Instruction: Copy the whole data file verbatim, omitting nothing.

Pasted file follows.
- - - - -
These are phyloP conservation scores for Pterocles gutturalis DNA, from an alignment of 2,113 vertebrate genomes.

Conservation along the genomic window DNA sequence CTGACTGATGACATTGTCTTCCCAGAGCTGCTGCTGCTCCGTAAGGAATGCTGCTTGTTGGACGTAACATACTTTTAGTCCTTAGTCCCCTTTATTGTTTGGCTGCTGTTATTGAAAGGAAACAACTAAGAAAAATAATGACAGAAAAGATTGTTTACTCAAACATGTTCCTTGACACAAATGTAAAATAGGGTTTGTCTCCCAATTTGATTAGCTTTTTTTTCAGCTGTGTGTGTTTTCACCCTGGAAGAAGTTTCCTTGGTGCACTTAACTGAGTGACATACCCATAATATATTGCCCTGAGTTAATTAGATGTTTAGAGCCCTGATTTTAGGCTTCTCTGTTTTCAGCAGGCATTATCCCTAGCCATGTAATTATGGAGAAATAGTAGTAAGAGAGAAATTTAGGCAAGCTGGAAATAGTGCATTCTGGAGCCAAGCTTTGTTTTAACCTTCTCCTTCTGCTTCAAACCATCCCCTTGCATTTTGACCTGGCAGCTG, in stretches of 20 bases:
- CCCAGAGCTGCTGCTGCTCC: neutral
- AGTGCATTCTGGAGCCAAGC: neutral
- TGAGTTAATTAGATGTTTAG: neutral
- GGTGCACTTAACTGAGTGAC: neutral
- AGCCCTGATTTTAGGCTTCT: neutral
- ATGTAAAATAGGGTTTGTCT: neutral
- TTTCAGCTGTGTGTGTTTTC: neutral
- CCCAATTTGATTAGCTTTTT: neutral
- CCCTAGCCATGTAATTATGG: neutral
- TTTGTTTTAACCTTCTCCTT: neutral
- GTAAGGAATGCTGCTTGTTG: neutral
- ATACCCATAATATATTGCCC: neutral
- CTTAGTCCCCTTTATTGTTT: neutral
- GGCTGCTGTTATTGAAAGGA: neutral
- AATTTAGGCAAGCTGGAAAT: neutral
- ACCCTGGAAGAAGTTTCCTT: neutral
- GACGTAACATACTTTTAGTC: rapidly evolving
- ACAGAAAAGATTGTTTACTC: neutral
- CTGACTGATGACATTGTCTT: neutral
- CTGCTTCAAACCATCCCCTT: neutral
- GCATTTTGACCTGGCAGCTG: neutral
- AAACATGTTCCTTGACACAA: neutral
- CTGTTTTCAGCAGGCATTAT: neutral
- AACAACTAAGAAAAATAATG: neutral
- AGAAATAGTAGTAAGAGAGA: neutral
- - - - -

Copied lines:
These are phyloP conservation scores for Pterocles gutturalis DNA, from an alignment of 2,113 vertebrate genomes.

Conservation along the genomic window DNA sequence CTGACTGATGACATTGTCTTCCCAGAGCTGCTGCTGCTCCGTAAGGAATGCTGCTTGTTGGACGTAACATACTTTTAGTCCTTAGTCCCCTTTATTGTTTGGCTGCTGTTATTGAAAGGAAACAACTAAGAAAAATAATGACAGAAAAGATTGTTTACTCAAACATGTTCCTTGACACAAATGTAAAATAGGGTTTGTCTCCCAATTTGATTAGCTTTTTTTTCAGCTGTGTGTGTTTTCACCCTGGAAGAAGTTTCCTTGGTGCACTTAACTGAGTGACATACCCATAATATATTGCCCTGAGTTAATTAGATGTTTAGAGCCCTGATTTTAGGCTTCTCTGTTTTCAGCAGGCATTATCCCTAGCCATGTAATTATGGAGAAATAGTAGTAAGAGAGAAATTTAGGCAAGCTGGAAATAGTGCATTCTGGAGCCAAGCTTTGTTTTAACCTTCTCCTTCTGCTTCAAACCATCCCCTTGCATTTTGACCTGGCAGCTG, in stretches of 20 bases:
- CCCAGAGCTGCTGCTGCTCC: neutral
- AGTGCATTCTGGAGCCAAGC: neutral
- TGAGTTAATTAGATGTTTAG: neutral
- GGTGCACTTAACTGAGTGAC: neutral
- AGCCCTGATTTTAGGCTTCT: neutral
- ATGTAAAATAGGGTTTGTCT: neutral
- TTTCAGCTGTGTGTGTTTTC: neutral
- CCCAATTTGATTAGCTTTTT: neutral
- CCCTAGCCATGTAATTATGG: neutral
- TTTGTTTTAACCTTCTCCTT: neutral
- GTAAGGAATGCTGCTTGTTG: neutral
- ATACCCATAATATATTGCCC: neutral
- CTTAGTCCCCTTTATTGTTT: neutral
- GGCTGCTGTTATTGAAAGGA: neutral
- AATTTAGGCAAGCTGGAAAT: neutral
- ACCCTGGAAGAAGTTTCCTT: neutral
- GACGTAACATACTTTTAGTC: rapidly evolving
- ACAGAAAAGATTGTTTACTC: neutral
- CTGACTGATGACATTGTCTT: neutral
- CTGCTTCAAACCATCCCCTT: neutral
- GCATTTTGACCTGGCAGCTG: neutral
- AAACATGTTCCTTGACACAA: neutral
- CTGTTTTCAGCAGGCATTAT: neutral
- AACAACTAAGAAAAATAATG: neutral
- AGAAATAGTAGTAAGAGAGA: neutral